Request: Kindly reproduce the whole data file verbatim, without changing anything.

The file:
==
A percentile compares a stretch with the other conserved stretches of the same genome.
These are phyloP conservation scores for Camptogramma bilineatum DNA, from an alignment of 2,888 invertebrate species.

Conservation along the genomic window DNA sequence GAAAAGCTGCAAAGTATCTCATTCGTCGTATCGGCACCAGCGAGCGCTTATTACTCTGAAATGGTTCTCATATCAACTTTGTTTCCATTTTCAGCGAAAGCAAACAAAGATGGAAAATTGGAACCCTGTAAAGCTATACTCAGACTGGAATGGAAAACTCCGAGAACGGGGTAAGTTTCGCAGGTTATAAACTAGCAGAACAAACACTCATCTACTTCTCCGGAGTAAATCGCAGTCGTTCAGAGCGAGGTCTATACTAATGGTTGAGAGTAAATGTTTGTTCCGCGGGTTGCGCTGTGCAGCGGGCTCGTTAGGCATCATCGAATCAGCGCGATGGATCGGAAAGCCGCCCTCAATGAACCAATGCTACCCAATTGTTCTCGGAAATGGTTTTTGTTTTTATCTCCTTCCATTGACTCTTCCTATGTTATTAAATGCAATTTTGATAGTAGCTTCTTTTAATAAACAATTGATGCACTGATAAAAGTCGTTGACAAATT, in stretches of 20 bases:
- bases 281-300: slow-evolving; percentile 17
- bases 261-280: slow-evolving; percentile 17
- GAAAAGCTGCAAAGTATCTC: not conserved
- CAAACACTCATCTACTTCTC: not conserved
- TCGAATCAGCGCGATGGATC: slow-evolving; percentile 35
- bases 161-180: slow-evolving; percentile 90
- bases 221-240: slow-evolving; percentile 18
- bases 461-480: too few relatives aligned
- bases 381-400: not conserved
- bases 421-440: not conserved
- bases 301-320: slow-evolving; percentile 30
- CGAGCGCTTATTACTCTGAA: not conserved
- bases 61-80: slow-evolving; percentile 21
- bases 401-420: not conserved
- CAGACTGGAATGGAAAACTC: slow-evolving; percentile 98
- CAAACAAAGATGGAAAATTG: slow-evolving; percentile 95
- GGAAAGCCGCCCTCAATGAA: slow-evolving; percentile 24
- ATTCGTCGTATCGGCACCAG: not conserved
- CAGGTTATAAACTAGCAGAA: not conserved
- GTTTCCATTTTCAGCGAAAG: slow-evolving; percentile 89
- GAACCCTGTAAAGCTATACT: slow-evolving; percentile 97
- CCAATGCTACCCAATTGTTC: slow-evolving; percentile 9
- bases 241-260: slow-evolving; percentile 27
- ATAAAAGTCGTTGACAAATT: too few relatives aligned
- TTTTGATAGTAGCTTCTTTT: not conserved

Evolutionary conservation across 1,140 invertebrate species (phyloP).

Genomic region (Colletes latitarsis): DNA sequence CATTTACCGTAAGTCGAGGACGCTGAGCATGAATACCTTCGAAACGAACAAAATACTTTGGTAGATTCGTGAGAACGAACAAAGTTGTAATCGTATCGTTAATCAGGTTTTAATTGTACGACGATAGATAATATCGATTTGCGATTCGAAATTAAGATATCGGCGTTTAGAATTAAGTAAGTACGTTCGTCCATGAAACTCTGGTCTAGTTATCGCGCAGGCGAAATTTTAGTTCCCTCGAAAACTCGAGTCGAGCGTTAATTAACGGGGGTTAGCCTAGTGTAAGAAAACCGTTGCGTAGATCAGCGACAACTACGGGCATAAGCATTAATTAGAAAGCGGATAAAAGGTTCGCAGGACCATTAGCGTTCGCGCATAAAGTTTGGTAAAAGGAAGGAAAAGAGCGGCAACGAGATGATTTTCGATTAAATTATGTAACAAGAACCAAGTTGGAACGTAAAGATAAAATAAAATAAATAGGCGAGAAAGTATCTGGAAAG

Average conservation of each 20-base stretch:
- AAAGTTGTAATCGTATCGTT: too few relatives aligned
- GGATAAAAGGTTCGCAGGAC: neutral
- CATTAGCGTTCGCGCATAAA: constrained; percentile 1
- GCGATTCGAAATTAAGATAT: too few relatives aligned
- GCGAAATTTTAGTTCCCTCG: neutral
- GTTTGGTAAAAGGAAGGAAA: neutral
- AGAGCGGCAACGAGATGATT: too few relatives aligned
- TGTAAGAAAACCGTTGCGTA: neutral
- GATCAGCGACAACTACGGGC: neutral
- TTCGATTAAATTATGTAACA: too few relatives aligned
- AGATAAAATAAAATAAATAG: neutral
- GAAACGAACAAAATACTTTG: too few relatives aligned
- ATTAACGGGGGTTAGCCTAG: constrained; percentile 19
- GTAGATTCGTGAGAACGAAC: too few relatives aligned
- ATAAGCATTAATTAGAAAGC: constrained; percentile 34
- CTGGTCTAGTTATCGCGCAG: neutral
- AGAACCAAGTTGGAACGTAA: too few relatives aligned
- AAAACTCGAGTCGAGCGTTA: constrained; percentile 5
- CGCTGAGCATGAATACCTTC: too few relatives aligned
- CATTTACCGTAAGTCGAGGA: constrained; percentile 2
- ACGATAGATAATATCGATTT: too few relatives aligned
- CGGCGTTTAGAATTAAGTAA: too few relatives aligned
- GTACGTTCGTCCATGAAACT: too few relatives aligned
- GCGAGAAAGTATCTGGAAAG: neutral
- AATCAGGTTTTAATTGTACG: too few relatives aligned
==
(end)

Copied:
A percentile compares a stretch with the other conserved stretches of the same genome.
These are phyloP conservation scores for Camptogramma bilineatum DNA, from an alignment of 2,888 invertebrate species.

Conservation along the genomic window DNA sequence GAAAAGCTGCAAAGTATCTCATTCGTCGTATCGGCACCAGCGAGCGCTTATTACTCTGAAATGGTTCTCATATCAACTTTGTTTCCATTTTCAGCGAAAGCAAACAAAGATGGAAAATTGGAACCCTGTAAAGCTATACTCAGACTGGAATGGAAAACTCCGAGAACGGGGTAAGTTTCGCAGGTTATAAACTAGCAGAACAAACACTCATCTACTTCTCCGGAGTAAATCGCAGTCGTTCAGAGCGAGGTCTATACTAATGGTTGAGAGTAAATGTTTGTTCCGCGGGTTGCGCTGTGCAGCGGGCTCGTTAGGCATCATCGAATCAGCGCGATGGATCGGAAAGCCGCCCTCAATGAACCAATGCTACCCAATTGTTCTCGGAAATGGTTTTTGTTTTTATCTCCTTCCATTGACTCTTCCTATGTTATTAAATGCAATTTTGATAGTAGCTTCTTTTAATAAACAATTGATGCACTGATAAAAGTCGTTGACAAATT, in stretches of 20 bases:
- bases 281-300: slow-evolving; percentile 17
- bases 261-280: slow-evolving; percentile 17
- GAAAAGCTGCAAAGTATCTC: not conserved
- CAAACACTCATCTACTTCTC: not conserved
- TCGAATCAGCGCGATGGATC: slow-evolving; percentile 35
- bases 161-180: slow-evolving; percentile 90
- bases 221-240: slow-evolving; percentile 18
- bases 461-480: too few relatives aligned
- bases 381-400: not conserved
- bases 421-440: not conserved
- bases 301-320: slow-evolving; percentile 30
- CGAGCGCTTATTACTCTGAA: not conserved
- bases 61-80: slow-evolving; percentile 21
- bases 401-420: not conserved
- CAGACTGGAATGGAAAACTC: slow-evolving; percentile 98
- CAAACAAAGATGGAAAATTG: slow-evolving; percentile 95
- GGAAAGCCGCCCTCAATGAA: slow-evolving; percentile 24
- ATTCGTCGTATCGGCACCAG: not conserved
- CAGGTTATAAACTAGCAGAA: not conserved
- GTTTCCATTTTCAGCGAAAG: slow-evolving; percentile 89
- GAACCCTGTAAAGCTATACT: slow-evolving; percentile 97
- CCAATGCTACCCAATTGTTC: slow-evolving; percentile 9
- bases 241-260: slow-evolving; percentile 27
- ATAAAAGTCGTTGACAAATT: too few relatives aligned
- TTTTGATAGTAGCTTCTTTT: not conserved

Evolutionary conservation across 1,140 invertebrate species (phyloP).

Genomic region (Colletes latitarsis): DNA sequence CATTTACCGTAAGTCGAGGACGCTGAGCATGAATACCTTCGAAACGAACAAAATACTTTGGTAGATTCGTGAGAACGAACAAAGTTGTAATCGTATCGTTAATCAGGTTTTAATTGTACGACGATAGATAATATCGATTTGCGATTCGAAATTAAGATATCGGCGTTTAGAATTAAGTAAGTACGTTCGTCCATGAAACTCTGGTCTAGTTATCGCGCAGGCGAAATTTTAGTTCCCTCGAAAACTCGAGTCGAGCGTTAATTAACGGGGGTTAGCCTAGTGTAAGAAAACCGTTGCGTAGATCAGCGACAACTACGGGCATAAGCATTAATTAGAAAGCGGATAAAAGGTTCGCAGGACCATTAGCGTTCGCGCATAAAGTTTGGTAAAAGGAAGGAAAAGAGCGGCAACGAGATGATTTTCGATTAAATTATGTAACAAGAACCAAGTTGGAACGTAAAGATAAAATAAAATAAATAGGCGAGAAAGTATCTGGAAAG

Average conservation of each 20-base stretch:
- AAAGTTGTAATCGTATCGTT: too few relatives aligned
- GGATAAAAGGTTCGCAGGAC: neutral
- CATTAGCGTTCGCGCATAAA: constrained; percentile 1
- GCGATTCGAAATTAAGATAT: too few relatives aligned
- GCGAAATTTTAGTTCCCTCG: neutral
- GTTTGGTAAAAGGAAGGAAA: neutral
- AGAGCGGCAACGAGATGATT: too few relatives aligned
- TGTAAGAAAACCGTTGCGTA: neutral
- GATCAGCGACAACTACGGGC: neutral
- TTCGATTAAATTATGTAACA: too few relatives aligned
- AGATAAAATAAAATAAATAG: neutral
- GAAACGAACAAAATACTTTG: too few relatives aligned
- ATTAACGGGGGTTAGCCTAG: constrained; percentile 19
- GTAGATTCGTGAGAACGAAC: too few relatives aligned
- ATAAGCATTAATTAGAAAGC: constrained; percentile 34
- CTGGTCTAGTTATCGCGCAG: neutral
- AGAACCAAGTTGGAACGTAA: too few relatives aligned
- AAAACTCGAGTCGAGCGTTA: constrained; percentile 5
- CGCTGAGCATGAATACCTTC: too few relatives aligned
- CATTTACCGTAAGTCGAGGA: constrained; percentile 2
- ACGATAGATAATATCGATTT: too few relatives aligned
- CGGCGTTTAGAATTAAGTAA: too few relatives aligned
- GTACGTTCGTCCATGAAACT: too few relatives aligned
- GCGAGAAAGTATCTGGAAAG: neutral
- AATCAGGTTTTAATTGTACG: too few relatives aligned